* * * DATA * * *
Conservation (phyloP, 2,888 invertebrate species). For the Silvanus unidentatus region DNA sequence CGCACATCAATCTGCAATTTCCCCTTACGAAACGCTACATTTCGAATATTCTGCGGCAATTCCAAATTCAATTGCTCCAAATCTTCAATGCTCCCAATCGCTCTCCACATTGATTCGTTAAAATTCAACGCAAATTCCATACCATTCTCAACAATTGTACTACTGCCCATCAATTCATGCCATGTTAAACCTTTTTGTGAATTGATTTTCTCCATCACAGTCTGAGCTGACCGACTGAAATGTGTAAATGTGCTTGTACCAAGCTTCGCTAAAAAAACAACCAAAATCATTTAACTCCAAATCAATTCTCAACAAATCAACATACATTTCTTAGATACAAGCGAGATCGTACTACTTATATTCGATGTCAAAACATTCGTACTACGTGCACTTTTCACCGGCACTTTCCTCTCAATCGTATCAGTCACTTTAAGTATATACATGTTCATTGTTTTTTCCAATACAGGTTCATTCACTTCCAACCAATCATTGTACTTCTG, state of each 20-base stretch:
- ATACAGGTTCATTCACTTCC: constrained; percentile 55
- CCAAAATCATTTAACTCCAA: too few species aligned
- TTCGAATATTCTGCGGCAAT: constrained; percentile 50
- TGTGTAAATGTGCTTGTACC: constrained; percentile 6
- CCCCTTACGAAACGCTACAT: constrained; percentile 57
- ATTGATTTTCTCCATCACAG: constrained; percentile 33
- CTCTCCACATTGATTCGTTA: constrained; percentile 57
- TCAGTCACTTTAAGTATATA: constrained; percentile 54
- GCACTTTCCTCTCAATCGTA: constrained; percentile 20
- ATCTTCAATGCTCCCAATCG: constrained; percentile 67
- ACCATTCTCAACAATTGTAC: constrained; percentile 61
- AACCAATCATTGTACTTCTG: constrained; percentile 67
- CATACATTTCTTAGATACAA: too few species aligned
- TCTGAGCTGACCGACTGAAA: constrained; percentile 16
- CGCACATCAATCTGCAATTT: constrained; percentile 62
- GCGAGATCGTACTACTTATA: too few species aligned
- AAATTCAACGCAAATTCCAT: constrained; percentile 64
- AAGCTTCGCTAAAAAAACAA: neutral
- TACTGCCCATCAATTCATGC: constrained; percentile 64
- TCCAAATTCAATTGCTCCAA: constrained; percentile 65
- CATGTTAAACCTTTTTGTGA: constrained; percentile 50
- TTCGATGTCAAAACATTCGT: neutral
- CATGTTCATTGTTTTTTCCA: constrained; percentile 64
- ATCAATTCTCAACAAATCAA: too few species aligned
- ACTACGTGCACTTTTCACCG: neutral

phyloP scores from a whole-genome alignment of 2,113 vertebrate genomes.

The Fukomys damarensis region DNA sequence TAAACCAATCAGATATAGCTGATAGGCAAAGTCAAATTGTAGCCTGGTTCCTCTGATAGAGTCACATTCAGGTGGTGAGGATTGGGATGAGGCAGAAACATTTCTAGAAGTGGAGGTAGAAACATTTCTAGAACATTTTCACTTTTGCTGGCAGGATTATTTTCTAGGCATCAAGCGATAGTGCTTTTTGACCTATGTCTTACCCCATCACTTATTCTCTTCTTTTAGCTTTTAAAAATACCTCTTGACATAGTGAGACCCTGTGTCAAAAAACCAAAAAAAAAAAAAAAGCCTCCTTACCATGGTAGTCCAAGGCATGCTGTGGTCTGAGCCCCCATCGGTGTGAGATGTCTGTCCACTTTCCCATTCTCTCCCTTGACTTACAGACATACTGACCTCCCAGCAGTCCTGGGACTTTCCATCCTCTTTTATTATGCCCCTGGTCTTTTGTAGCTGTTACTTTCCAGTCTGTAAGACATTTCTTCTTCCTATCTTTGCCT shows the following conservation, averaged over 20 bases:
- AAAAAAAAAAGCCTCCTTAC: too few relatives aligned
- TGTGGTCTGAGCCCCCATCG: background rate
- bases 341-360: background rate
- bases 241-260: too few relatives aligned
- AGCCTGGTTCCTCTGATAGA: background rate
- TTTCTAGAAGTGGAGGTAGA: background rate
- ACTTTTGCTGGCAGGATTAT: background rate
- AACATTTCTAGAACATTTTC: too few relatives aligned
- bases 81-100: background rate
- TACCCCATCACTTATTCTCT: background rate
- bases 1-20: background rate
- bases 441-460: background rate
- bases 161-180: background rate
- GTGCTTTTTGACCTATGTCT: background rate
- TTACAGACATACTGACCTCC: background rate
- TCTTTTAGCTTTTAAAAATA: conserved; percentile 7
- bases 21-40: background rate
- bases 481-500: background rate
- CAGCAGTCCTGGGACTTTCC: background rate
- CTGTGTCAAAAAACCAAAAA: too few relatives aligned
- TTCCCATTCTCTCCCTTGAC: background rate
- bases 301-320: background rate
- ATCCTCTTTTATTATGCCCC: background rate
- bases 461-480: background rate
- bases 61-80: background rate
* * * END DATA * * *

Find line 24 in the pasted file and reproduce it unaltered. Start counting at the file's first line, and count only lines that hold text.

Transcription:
- CATGTTCATTGTTTTTTCCA: constrained; percentile 64